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BREAKING GENDER NORMS ON MURPHY BROWN
Like The Mary Tyler Moore Show in the '70s, Murphy Brown challenged gender norms throughout its 10-season run. Murphy (played by Candace Bergen) was a 40-something singleton, recovering alcoholic and news anchor, who strives to settle back into life (and her job) after a stint at a Betty Ford Clinic. She was a new kind of female character: One who was ambitious, flawed and most of all, real.
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ELLEN DEGENERES' COMING OUT ON ELLEN
When Ellen DeGeneres came out on her sitcom, Ellen, the backlash was swift, in particular, as it was coupled with DeGeneres coming out in real life. The set was even forced to undergo bomb sweeps for safety measures. The studio received angry letters, as did Oprah Winfrey, who played the therapist DeGeneres' character came out to on the show. A year later, the show was cancelled. Twenty years later, "The Puppy Episode" is remembered for opening the door for LGBTQ characters across television. "I'm Ellen, and I'm gay," DeGeneres said on an episode of her talk show this year. "Twenty years ago, I said that; it was a much bigger deal then."
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LOVE AND FRIENDSHIP ON SEX AND THE CITY
Sex and the City's focus on four single, 30-something women who were not married, had big careers and weren't shy about their sex lives (and as Samantha Jones said, "had sex like men"), was groundbreaking when it premiered in 1998. It also, as the New Yorker declared, gave television its first-ever female anti-hero in the often-unlikeable Carrie Bradshaw. But above all, it showed a world where men floated in and out, but female friendship reigned supreme and women were "each other's soulmates."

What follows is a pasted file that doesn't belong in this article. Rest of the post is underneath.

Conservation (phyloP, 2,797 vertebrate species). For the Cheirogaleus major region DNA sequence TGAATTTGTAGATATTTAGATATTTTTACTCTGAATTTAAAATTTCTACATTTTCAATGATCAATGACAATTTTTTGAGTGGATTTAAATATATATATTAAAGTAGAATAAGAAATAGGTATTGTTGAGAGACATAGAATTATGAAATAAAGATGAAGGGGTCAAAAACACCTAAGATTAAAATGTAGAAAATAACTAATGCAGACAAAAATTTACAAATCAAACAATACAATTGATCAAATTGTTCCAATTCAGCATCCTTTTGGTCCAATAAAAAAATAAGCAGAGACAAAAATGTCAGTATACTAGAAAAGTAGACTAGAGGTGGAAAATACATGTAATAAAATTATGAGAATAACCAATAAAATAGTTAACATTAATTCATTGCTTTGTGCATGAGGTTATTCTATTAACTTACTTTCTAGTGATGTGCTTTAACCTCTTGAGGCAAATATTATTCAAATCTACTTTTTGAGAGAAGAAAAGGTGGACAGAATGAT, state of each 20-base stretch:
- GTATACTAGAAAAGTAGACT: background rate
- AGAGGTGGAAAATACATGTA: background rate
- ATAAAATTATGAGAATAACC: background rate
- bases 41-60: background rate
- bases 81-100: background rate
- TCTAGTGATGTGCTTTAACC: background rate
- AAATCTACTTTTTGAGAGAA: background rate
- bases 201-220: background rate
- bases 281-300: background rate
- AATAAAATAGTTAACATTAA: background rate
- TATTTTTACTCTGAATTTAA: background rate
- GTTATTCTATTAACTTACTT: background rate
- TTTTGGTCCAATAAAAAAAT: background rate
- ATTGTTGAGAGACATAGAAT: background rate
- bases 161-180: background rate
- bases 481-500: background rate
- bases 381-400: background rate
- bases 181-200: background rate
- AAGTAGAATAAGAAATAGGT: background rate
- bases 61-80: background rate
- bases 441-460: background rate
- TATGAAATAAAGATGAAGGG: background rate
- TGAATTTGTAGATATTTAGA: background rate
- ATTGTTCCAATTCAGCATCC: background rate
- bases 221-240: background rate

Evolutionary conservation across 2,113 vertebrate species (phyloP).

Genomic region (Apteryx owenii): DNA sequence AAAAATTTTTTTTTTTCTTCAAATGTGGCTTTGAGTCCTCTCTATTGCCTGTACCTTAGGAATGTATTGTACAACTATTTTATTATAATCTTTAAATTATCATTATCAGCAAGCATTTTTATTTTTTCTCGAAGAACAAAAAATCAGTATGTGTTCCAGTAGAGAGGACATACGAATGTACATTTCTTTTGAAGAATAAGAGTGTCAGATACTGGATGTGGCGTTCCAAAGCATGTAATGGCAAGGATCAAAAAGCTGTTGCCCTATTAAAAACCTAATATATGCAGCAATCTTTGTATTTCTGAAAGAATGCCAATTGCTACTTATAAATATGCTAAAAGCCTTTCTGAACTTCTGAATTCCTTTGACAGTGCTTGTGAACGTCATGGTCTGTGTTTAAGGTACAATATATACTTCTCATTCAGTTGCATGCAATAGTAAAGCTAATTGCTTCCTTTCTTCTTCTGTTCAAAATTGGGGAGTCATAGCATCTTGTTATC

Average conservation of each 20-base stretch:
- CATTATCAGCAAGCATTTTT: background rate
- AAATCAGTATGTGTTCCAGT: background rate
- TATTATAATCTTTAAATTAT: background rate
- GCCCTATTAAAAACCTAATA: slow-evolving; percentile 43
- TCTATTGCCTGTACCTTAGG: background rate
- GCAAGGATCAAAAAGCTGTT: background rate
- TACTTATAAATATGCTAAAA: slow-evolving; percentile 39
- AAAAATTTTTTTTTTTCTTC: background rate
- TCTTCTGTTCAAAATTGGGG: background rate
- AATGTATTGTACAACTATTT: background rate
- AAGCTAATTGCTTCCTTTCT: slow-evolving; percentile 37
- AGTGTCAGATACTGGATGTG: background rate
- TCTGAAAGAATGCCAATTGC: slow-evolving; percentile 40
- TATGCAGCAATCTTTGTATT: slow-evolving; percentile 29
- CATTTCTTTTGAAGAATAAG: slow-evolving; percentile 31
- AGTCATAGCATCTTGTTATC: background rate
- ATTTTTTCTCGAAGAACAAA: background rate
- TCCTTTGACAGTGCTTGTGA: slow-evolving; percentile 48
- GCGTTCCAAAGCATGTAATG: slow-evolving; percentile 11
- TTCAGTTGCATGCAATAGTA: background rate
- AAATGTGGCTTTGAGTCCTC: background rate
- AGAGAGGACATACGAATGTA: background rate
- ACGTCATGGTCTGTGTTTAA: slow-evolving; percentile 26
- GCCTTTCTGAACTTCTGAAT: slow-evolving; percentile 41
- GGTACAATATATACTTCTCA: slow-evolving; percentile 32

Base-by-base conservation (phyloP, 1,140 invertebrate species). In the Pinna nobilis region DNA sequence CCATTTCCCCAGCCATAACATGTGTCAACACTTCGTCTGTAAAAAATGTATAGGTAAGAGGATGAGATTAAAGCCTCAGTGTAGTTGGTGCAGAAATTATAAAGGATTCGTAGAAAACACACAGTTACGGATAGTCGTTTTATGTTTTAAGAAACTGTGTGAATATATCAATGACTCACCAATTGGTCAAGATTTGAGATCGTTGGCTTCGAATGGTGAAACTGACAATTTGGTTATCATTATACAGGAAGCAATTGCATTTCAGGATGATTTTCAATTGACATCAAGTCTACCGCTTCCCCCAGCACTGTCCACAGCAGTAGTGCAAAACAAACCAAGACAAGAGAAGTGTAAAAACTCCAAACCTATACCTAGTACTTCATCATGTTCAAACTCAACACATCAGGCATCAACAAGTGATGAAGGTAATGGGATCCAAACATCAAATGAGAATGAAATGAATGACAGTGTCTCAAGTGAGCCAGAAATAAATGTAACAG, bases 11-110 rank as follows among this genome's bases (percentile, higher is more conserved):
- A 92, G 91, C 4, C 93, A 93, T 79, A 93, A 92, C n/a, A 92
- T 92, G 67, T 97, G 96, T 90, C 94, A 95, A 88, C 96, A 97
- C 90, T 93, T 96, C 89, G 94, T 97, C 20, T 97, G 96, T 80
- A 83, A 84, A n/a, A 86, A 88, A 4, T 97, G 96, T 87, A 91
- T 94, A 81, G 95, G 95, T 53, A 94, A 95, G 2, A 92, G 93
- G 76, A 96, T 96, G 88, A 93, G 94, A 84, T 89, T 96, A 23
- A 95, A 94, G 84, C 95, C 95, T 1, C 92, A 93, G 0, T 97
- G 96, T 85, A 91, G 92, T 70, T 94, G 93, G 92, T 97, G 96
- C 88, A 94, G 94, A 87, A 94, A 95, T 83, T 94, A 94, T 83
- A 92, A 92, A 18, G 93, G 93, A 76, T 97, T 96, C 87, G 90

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THE DANCING BABY ON ALLY MCBEAL
In most ways, Ally McBeal was seriously unfeminist. There was a lot of talk of male chauvinist pigs, an office packed with sexual tension (and often inappropriate sexual behavior) — antiquated themes that may be hard to stomach in 2017. However, Ally's own inner concern about her biological clock (manifested in the form of a dancing baby) was a recurring plot point throughout the show, which acknowledged the difficulty women may face in the search for career-life balance.
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THE POWERPUFF GIRLS INSPIRE KIDS EVERYWHERE
Sure, they were sugar, spice and everything nice, but the Powerpuff Girls were also crime-fighting, villain-smashing superheroes. And it wasn't just the "niceness" that made these three the "perfect little girls" — it was their strength and superpowers.
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SHONDALAND'S BENCH OF FEMALE PROTAGONISTS
Shonda Rhimes rules Thursday nights, cranking out female-led hit after female-led hit, with Grey's Anatomy, Scandal and How to Get Away with Murder airing the same night each week. Rhimes' award-winning, rating hits only fueled the idea that women can lead primetime hits. Not to mention, the content of her shows — which includes female surgeons, lawyers and doctors, who are often unapologetic about prioritizing their careers (think Cristina's departure from Grey's Anatomy) — is always foward-thinking.